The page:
Functionalized nanoparticles as new tools for bioanalysis

CHED 309

Jacob Berger,, Department of Physics and Department of Biology, Yeshiva University, New York, NY 10033 and Duncan Graham,, Department of Pure and Applied Chemistry, University of Strathclyde, Thomas Graham Building, 295 Cathedral Street, Glasgow, G1 1XL, United Kingdom.
Metallic nanoparticles can be used as basic materials for a wide variety of purposes including building blocks for nanoassemblies, substrates for enhanced spectroscopies such as fluorescence and Raman, and as labels for biomolecules. Here we report how silver and gold nanoparticles can be functionalized with specific biomolecular probes to indicate the molecular recognition of a target molecule. Examples of this approach include DNA hybridization to switch on surface enhanced resonance Raman scattering (SERRS) when a specific target sequence is present, recognition of specific proteins by aptamer functionalised nanoparticles through surface plasmon resonance or SERRS, and the use of nanoparticles functionalized with antibodies to provide a new type of immunoassay. These examples indicate how nanoparticles can be used to provide highly sensitive and informative data from a variety of biological systems when used with optical spectroscopy.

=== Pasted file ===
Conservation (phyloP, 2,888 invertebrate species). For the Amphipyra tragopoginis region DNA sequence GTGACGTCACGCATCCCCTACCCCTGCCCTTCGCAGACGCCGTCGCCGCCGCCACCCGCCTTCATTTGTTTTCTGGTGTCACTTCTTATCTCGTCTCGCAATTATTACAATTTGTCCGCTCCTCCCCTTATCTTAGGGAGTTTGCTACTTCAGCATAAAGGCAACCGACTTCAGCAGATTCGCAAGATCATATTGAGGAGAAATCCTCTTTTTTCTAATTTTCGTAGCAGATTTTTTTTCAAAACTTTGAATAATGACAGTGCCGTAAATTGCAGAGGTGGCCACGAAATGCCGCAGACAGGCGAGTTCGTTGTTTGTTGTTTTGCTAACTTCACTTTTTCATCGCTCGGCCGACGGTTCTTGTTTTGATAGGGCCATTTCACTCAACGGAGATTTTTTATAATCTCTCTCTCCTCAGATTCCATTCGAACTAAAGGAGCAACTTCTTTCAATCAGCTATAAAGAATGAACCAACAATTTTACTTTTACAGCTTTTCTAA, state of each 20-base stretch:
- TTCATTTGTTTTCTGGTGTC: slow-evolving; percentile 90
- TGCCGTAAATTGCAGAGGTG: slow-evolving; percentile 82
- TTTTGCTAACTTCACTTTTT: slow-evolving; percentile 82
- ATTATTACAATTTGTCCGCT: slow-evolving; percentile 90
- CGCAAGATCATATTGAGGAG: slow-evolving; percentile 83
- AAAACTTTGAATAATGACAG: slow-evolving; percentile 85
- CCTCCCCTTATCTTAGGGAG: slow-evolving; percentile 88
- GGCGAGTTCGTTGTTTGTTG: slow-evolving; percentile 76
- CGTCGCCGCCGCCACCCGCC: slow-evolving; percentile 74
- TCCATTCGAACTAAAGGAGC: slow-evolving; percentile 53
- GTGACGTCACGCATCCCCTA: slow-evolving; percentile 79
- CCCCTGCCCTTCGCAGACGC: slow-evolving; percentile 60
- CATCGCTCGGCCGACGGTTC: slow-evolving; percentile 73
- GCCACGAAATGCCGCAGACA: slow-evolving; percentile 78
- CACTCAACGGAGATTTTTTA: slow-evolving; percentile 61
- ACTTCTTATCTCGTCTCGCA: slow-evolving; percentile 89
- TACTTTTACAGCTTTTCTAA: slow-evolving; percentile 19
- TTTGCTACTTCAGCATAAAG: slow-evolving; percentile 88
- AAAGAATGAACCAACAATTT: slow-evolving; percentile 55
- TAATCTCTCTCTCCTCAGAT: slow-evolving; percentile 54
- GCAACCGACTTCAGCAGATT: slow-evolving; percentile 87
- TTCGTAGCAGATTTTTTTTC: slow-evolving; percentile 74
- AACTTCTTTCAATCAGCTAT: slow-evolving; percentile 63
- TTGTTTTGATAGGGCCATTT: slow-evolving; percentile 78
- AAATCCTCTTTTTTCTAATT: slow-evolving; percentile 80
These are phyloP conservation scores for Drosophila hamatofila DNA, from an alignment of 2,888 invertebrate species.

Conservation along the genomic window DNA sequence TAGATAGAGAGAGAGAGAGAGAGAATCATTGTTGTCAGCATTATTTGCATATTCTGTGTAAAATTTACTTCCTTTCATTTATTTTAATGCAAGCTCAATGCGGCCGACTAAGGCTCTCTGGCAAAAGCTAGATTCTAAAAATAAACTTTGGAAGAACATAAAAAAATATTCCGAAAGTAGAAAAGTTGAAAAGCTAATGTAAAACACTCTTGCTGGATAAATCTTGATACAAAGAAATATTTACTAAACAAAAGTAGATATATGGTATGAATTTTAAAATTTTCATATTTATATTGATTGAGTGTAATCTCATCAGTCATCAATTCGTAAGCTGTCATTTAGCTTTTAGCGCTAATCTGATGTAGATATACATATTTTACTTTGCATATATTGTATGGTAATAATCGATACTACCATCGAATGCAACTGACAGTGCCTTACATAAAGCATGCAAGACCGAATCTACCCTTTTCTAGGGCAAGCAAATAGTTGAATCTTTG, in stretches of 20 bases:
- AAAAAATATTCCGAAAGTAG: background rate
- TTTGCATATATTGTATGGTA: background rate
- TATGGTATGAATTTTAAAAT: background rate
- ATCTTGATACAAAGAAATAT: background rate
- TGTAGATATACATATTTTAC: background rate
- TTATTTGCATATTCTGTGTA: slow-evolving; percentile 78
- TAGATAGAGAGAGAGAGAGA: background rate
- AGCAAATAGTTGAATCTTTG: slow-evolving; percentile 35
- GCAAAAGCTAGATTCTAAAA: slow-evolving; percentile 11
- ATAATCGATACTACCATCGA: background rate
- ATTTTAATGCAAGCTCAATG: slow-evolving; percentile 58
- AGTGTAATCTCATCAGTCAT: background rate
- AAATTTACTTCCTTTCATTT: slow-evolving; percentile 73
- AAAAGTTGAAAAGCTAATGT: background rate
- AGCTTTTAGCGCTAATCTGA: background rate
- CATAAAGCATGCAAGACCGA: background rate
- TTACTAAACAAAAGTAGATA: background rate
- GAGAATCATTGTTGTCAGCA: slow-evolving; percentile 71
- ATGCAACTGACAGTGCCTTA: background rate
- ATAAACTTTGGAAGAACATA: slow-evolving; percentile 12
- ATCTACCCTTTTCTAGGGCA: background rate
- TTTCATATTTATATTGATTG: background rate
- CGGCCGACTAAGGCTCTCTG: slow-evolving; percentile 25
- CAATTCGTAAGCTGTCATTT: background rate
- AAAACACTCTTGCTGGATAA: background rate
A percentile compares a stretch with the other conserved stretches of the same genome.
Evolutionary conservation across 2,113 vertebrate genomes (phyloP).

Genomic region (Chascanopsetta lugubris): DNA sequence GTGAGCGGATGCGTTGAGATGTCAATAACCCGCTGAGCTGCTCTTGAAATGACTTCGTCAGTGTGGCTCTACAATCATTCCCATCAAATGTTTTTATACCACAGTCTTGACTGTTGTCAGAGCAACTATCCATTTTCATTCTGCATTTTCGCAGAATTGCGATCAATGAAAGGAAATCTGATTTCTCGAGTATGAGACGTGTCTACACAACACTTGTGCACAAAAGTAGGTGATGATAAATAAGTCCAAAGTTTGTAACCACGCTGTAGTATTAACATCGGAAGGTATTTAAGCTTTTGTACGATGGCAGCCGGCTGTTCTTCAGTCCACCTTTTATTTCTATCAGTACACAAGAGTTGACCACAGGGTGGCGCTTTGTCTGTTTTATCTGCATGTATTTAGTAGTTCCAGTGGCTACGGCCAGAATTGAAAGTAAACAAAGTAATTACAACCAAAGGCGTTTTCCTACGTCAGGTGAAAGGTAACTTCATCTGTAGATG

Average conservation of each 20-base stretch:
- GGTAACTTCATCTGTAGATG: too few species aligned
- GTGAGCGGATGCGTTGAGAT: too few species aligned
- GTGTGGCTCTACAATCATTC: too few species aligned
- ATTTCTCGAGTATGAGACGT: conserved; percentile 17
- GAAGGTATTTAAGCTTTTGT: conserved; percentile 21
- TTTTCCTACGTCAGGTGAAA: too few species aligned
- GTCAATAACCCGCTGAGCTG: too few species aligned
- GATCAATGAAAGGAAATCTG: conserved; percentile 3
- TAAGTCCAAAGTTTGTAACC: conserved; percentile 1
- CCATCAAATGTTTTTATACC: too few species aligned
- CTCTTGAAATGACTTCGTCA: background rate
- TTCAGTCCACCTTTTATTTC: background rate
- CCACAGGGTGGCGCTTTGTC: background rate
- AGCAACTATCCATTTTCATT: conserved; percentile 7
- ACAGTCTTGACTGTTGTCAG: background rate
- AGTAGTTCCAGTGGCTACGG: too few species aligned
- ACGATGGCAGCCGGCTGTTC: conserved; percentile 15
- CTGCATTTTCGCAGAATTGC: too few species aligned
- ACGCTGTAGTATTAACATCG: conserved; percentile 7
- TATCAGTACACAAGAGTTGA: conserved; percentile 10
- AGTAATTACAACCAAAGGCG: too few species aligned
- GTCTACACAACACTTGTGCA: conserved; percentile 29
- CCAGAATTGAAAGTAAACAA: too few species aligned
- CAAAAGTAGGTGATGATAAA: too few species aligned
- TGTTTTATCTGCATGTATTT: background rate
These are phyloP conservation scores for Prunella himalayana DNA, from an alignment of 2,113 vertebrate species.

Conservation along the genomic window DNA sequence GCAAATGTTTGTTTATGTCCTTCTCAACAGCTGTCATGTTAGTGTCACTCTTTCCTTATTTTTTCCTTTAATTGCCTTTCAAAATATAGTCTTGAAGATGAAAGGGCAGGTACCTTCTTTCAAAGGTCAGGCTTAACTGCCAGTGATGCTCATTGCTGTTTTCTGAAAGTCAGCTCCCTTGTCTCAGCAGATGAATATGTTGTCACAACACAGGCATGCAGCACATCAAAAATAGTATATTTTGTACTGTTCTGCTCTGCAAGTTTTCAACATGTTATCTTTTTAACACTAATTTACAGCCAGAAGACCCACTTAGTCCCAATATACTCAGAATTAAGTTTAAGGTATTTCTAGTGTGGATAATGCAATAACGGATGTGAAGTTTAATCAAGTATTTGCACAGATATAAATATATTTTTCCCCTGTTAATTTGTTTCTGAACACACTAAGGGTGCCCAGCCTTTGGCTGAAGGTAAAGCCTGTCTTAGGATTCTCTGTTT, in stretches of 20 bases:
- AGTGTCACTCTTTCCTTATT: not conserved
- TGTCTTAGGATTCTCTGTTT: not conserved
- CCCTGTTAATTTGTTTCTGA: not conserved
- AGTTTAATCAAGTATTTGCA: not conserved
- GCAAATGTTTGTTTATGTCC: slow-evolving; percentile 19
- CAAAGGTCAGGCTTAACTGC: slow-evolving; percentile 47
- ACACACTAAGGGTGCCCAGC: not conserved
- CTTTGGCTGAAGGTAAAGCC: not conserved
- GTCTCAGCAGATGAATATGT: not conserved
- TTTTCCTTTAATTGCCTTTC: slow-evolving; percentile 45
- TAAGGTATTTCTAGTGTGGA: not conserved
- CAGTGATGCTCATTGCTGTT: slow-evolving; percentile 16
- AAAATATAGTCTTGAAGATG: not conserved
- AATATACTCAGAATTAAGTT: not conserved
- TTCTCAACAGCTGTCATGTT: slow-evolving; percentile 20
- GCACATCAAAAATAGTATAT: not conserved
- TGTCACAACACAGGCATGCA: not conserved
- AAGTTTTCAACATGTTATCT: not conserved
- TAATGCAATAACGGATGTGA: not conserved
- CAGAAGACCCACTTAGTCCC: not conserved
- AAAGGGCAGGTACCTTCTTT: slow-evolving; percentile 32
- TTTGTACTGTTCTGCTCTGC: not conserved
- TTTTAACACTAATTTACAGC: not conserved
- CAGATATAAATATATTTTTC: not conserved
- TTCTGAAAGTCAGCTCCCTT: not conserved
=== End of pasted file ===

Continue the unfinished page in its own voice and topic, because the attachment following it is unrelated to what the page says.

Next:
Undergraduate Research Poster Session: Physical Chemistry
2:30 PM-4:30 PM, Monday, August 17, 2009 Walter E. Washington Convention Center -- Hall D, Poster

Division of Chemical Education

The 238th ACS National Meeting, Washington, DC, August 16-20, 2009